The Armchair Garden Traveler

A quiet Charleston courtyard from our March 2008 visit.

A quiet cup of tea and a good book goes a long way to reviving your spirits and energy in the afternoon.  On Friday, I picked up Brian Coleman’s new book Intimate Gardens (Gibbs Smith, 2008), and was delighted to be transported back to Charleston and Savannah, where I led a tour at the end of March.  Brian sets the stage well for each chapter/garden in his book, and so I read about Savannah’s history and how the city was laid out in a regular grid system, before he described a lovely space in the historic district.  The two Charleston gardens reminded me of walking around the historic district with our landscape architect/guide — the houses are set on the lots with the short end to the street, and long porches face out into the shallow gardens.  We enjoyed the neatly clipped boxwood and wall fountains amidst houses that date back to the middle of the 18th century.  Being there, we said, was the closest we’d get to England this year that’s the feel of the place.  (Only local brew houses were lacking, according to our ale expert, a.k.a. my husband Leighton.)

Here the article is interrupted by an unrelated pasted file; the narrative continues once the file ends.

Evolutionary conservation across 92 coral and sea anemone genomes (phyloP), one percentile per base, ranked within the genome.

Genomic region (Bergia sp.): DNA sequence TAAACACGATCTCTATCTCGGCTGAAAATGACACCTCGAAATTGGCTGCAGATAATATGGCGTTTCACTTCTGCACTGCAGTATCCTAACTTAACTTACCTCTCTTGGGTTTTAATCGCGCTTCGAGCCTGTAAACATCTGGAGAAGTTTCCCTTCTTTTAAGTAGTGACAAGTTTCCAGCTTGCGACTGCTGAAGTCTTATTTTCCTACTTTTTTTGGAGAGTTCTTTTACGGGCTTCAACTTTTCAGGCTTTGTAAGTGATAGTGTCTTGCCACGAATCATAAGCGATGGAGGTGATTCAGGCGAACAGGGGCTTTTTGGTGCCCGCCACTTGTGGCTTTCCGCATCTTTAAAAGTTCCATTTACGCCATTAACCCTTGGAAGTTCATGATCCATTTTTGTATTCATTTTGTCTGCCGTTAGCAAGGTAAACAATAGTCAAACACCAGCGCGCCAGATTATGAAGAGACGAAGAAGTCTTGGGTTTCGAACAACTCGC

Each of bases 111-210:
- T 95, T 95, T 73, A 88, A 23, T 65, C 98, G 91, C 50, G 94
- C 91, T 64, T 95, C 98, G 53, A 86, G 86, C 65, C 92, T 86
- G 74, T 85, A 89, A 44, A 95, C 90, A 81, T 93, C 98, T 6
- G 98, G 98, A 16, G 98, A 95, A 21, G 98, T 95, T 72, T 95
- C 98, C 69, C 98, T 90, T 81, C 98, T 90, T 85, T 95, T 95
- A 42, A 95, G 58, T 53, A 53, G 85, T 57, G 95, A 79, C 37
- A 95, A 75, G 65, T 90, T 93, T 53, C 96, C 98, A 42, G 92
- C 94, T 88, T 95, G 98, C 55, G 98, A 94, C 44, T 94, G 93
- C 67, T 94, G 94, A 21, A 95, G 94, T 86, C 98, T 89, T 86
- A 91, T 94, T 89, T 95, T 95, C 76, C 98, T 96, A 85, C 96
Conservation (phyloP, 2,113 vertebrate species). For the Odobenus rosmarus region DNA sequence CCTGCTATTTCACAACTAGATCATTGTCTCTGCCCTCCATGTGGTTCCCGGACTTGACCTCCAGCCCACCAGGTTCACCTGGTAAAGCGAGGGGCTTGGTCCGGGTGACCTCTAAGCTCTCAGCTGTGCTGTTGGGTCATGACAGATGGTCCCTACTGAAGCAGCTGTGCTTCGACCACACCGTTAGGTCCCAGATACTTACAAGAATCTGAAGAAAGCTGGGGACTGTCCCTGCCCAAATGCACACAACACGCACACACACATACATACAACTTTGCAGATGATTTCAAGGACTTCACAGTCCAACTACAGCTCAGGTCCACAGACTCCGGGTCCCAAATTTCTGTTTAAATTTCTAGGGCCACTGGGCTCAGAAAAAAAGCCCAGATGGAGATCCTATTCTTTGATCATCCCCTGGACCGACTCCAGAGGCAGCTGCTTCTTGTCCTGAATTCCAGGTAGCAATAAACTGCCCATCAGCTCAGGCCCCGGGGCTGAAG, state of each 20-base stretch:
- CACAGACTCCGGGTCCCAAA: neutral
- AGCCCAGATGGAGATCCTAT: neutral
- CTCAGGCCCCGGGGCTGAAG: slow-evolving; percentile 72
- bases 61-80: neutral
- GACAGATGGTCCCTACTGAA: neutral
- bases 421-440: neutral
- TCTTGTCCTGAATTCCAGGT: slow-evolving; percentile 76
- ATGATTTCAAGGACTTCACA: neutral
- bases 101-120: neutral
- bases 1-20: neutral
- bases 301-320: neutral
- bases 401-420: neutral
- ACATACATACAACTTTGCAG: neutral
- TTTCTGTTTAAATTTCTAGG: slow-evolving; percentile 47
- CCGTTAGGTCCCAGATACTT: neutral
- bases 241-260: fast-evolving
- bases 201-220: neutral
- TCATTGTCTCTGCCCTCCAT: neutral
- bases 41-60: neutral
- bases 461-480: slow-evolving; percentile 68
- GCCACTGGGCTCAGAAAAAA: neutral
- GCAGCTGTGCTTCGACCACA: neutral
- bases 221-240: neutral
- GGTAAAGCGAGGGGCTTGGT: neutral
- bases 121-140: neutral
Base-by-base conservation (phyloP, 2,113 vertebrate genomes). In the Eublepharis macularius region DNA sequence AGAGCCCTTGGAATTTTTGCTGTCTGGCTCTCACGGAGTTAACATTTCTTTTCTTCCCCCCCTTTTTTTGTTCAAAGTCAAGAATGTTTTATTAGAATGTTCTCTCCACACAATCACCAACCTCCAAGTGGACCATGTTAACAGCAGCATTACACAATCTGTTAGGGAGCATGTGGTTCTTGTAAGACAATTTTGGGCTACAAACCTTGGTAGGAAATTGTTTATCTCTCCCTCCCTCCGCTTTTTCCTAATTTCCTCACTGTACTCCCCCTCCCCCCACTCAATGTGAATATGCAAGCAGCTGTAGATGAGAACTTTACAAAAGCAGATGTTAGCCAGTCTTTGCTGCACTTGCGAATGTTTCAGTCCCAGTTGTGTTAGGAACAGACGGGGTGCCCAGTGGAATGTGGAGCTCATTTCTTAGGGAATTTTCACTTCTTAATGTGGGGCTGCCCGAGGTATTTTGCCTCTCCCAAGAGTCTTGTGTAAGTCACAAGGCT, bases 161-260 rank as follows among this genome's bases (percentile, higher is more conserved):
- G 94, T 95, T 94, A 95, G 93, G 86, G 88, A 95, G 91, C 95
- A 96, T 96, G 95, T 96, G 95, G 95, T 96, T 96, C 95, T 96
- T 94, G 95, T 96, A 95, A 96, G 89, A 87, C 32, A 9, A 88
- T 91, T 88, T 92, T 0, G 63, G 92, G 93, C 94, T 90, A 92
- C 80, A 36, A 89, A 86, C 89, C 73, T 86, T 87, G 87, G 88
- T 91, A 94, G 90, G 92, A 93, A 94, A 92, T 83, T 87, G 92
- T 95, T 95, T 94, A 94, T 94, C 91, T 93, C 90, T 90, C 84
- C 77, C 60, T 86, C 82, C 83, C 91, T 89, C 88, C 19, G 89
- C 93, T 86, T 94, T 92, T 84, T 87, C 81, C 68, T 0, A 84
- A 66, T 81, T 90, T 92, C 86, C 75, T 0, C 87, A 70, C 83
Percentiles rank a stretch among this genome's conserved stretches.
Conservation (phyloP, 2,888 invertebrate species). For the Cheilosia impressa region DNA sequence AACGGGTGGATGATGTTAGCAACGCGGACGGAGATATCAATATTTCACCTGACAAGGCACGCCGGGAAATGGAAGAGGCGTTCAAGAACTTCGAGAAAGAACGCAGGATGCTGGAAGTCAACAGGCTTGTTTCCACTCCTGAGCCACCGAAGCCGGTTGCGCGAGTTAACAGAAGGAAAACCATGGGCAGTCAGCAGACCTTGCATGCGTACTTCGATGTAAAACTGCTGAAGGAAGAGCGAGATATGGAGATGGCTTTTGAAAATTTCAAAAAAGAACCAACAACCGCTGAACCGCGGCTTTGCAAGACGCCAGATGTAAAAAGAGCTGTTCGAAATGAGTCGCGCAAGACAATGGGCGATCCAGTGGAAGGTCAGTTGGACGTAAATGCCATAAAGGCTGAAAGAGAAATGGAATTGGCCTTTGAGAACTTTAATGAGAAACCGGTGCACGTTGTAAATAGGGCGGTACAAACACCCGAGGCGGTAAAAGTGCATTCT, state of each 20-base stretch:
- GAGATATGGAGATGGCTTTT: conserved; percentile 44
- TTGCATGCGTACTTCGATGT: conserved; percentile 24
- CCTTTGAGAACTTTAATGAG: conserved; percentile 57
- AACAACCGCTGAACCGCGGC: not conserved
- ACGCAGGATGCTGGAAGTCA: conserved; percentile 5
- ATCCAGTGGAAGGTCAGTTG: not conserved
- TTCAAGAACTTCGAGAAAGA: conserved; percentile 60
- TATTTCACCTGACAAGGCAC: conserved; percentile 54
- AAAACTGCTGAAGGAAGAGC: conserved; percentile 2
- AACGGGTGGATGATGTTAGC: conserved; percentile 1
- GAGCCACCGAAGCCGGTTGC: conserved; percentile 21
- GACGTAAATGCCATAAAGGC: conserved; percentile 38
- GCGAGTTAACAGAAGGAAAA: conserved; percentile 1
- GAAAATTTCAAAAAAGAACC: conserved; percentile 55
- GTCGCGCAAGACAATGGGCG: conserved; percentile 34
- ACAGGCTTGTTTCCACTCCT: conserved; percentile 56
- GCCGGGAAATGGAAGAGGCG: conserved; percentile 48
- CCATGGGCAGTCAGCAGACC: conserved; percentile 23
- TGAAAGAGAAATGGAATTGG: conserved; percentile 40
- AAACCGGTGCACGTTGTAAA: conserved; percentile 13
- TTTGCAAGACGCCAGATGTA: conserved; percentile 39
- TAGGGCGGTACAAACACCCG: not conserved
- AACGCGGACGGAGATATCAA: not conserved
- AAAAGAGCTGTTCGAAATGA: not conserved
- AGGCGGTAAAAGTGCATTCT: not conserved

Brian’s book was photographed by Bill Wright, who also photographed Debra Prinzing’s newest book Stylish Sheds and Elegant Hideaways (Clarkson Potter, 2008; read more at shedstyle.com).  Debra’s book takes you around the country, too, letting the reader peer into someone else’s back garden to see what the tool shed of yesterday has become.  I’m amazed at the creativity of these gardeners — not just in the construction of the sheds, but also in the shed’s placement in the garden and the variety of uses to which they are put!

Advertisements

Tags: , , , , ,


%d bloggers like this: